HARPERS FERRY, W.Va. — When Joe Kempa was looking for an affordable graduate degree
from a quality program, he said Trine University stuck out.
In turn, the Master of Science in Leadership degree he completed in June helped the
23-year border patrol agent stand out from the pack and earn an 11-month special assignment
as a leadership development instructor at the Global Borders College for U.S. Customs and Border Protection (CBP).
“The feedback from the people I interviewed with said the educational piece put me
over the top,” he noted.
Only two instructor positions were offered to the CBP’s 65,000 agents nationwide.
“There were a tremendous amount of applicants,” Kempa said. “I was lucky enough to
be one of two chosen. These opportunities are few and far between.”
In this assignment, which began in September, Kempa instructs more than 800 newly
promoted supervisors on leadership concepts and their practical application. The curriculum
ranges from resiliency strategies, leadership dynamics and the purpose of a leader
to many of the technical aspects of supervisory positions. Kempa said the supervisors
he instructs are all within a year — and most are about 90 days — into their promotion.
“Taking this assignment is a welcome change from shift work and the stress of first-line
law enforcement,” Kempa said. “It is a chance to transfer 23 years of hard knocks
and the lessons learned to our future leaders.”
Opened in 2011, the Global Borders College is located at the CBP’s Advanced Training
Center in Harpers Ferry, West Virginia. The college was designed to provide training
and leadership education to enhance the leadership culture for Customs and Border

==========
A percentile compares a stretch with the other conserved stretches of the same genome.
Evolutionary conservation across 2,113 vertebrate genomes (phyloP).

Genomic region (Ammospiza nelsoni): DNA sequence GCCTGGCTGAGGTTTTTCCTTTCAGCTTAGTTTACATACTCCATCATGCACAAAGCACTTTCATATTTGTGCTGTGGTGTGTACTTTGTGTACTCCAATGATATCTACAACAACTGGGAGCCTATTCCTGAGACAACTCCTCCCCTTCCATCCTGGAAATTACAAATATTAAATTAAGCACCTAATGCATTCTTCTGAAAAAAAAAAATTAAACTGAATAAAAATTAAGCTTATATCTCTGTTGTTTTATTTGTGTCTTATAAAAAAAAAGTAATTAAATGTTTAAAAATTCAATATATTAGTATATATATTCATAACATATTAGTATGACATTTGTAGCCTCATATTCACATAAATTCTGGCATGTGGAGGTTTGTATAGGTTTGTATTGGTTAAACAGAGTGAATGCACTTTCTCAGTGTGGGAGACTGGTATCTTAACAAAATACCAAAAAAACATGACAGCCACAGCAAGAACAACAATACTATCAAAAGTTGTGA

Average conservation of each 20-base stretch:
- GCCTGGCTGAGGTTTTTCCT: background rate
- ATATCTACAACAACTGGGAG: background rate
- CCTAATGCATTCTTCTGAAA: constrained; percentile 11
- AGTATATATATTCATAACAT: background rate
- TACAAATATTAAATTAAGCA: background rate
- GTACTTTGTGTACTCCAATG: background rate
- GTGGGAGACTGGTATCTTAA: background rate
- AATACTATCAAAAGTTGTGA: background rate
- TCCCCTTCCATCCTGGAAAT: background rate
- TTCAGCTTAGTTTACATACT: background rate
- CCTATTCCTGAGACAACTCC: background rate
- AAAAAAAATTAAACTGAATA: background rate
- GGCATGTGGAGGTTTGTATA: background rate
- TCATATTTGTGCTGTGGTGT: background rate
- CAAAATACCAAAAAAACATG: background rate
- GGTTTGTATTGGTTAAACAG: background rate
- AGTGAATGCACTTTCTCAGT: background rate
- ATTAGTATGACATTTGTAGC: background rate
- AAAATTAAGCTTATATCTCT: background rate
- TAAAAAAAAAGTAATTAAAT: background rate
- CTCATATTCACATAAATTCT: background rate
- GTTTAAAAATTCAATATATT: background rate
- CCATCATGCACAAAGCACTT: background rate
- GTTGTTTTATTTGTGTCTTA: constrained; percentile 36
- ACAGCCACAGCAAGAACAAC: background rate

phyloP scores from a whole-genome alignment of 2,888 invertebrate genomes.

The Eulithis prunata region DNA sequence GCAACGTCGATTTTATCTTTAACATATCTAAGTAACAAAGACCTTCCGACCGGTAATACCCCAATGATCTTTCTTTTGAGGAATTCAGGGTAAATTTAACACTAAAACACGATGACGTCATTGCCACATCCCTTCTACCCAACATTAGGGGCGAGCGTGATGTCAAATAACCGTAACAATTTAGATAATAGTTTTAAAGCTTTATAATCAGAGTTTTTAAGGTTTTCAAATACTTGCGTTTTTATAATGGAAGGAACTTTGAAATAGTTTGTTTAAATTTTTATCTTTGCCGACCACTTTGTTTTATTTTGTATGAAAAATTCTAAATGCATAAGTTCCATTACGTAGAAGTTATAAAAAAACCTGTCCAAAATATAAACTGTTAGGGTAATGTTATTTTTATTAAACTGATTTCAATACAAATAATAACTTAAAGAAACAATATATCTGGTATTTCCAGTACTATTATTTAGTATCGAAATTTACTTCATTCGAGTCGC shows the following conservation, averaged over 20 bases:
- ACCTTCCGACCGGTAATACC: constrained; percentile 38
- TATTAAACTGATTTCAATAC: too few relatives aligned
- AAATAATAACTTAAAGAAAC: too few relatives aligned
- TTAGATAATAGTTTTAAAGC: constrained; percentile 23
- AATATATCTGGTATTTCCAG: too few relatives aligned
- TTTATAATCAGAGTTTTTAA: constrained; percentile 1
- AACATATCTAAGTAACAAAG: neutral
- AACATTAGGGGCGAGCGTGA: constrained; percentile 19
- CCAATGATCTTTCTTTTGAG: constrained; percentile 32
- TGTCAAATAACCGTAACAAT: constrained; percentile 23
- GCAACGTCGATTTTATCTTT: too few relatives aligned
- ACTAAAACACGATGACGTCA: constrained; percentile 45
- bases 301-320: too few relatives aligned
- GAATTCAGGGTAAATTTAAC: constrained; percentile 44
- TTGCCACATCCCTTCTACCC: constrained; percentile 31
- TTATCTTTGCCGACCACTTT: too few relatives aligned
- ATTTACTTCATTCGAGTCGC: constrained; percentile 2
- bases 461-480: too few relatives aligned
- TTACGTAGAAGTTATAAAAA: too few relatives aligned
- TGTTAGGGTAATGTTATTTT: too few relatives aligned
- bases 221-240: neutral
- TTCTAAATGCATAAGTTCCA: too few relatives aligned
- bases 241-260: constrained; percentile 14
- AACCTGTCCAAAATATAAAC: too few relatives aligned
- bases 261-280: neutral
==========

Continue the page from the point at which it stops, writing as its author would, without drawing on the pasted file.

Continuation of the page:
Once the special assignment is complete, Kempa, a resident of Hillsdale, Michigan,
will return to his duties as supervisory border patrol agent in Detroit, a position
he has held since 1998. He joined CBP in 1994.
As supervisory border patrol agent, Kempa oversees daily operations for uniformed
border patrol agents in the Detroit area. The border patrol’s primary mission, Kempa
said, is to protect the United States by reducing the likelihood that dangerous people
and capabilities come into the nation between ports of entry. CBP also assists federal,
state and local law enforcement as needed.
Kempa said he sought out a graduate degree as he considered his options once he becomes
eligible for retirement from CBP in a few years.
“I had a big hole in my resume in that I had no experience as an instructor,” he said.
He enjoyed success in his program at Trine, earning the Ed & Ginger Leonard Family
Future Leader Award at the graduate hooding ceremony in June.
Once he reaches retirement, he hopes to transition into more teaching opportunities.
“This is my niche: the transfer of knowledge,” he said.